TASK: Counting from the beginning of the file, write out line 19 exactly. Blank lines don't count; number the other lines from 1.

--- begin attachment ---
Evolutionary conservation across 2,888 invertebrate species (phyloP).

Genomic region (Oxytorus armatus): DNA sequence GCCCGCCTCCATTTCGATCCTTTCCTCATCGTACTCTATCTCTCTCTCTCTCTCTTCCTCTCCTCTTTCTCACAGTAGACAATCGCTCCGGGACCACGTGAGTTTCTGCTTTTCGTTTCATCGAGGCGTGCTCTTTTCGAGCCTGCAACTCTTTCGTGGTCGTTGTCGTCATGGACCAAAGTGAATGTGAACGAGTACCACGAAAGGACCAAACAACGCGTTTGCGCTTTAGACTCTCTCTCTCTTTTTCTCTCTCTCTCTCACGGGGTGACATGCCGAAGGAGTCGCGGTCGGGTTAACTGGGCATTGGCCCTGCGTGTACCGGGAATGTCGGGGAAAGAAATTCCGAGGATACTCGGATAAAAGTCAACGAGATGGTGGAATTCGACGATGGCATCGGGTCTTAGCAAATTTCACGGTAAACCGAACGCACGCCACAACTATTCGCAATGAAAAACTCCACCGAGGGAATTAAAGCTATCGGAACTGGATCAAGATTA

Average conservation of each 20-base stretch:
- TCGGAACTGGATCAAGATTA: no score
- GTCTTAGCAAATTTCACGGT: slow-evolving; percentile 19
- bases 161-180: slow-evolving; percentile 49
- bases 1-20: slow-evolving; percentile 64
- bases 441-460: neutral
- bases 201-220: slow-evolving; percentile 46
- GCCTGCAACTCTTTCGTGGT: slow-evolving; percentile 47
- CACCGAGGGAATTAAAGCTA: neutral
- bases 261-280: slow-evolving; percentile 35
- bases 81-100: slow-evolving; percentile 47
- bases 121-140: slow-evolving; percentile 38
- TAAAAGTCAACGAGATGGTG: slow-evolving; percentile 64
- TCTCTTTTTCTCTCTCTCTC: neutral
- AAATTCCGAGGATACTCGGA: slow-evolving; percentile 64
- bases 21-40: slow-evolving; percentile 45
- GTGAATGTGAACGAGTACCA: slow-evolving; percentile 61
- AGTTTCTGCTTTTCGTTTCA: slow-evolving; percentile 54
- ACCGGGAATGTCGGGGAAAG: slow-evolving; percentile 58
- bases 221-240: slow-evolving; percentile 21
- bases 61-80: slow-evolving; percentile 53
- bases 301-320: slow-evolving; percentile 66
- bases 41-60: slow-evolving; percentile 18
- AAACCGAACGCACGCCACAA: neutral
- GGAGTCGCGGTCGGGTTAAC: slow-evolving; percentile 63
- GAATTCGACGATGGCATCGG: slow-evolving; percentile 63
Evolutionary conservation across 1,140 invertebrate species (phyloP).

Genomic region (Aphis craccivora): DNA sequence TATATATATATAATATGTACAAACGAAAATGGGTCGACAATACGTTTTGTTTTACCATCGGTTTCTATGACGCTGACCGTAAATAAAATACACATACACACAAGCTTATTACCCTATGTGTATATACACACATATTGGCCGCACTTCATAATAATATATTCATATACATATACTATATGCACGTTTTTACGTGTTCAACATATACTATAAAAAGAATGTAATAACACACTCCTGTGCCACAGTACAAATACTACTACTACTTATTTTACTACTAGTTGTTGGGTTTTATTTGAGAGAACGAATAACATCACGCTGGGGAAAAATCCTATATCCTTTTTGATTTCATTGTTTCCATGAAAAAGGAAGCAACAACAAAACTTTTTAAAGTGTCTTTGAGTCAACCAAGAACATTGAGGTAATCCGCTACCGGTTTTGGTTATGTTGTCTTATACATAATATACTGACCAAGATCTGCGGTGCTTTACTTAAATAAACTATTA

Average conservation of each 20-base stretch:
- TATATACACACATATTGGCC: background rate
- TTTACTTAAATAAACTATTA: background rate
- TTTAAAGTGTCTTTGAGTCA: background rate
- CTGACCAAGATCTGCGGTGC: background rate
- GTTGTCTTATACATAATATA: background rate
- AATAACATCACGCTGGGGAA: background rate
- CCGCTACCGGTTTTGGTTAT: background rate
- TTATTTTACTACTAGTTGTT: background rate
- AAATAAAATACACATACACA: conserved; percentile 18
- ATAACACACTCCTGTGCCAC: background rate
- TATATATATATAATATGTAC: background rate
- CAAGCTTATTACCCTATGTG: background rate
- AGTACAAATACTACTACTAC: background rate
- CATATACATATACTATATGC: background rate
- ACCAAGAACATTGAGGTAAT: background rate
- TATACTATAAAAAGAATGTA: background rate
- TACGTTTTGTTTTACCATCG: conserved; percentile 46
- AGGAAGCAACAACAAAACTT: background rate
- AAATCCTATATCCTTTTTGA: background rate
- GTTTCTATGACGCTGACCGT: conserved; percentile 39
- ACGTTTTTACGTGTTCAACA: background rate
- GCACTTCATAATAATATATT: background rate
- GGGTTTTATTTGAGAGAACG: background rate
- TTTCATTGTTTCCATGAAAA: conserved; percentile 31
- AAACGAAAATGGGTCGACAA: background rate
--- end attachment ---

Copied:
- GTGAATGTGAACGAGTACCA: slow-evolving; percentile 61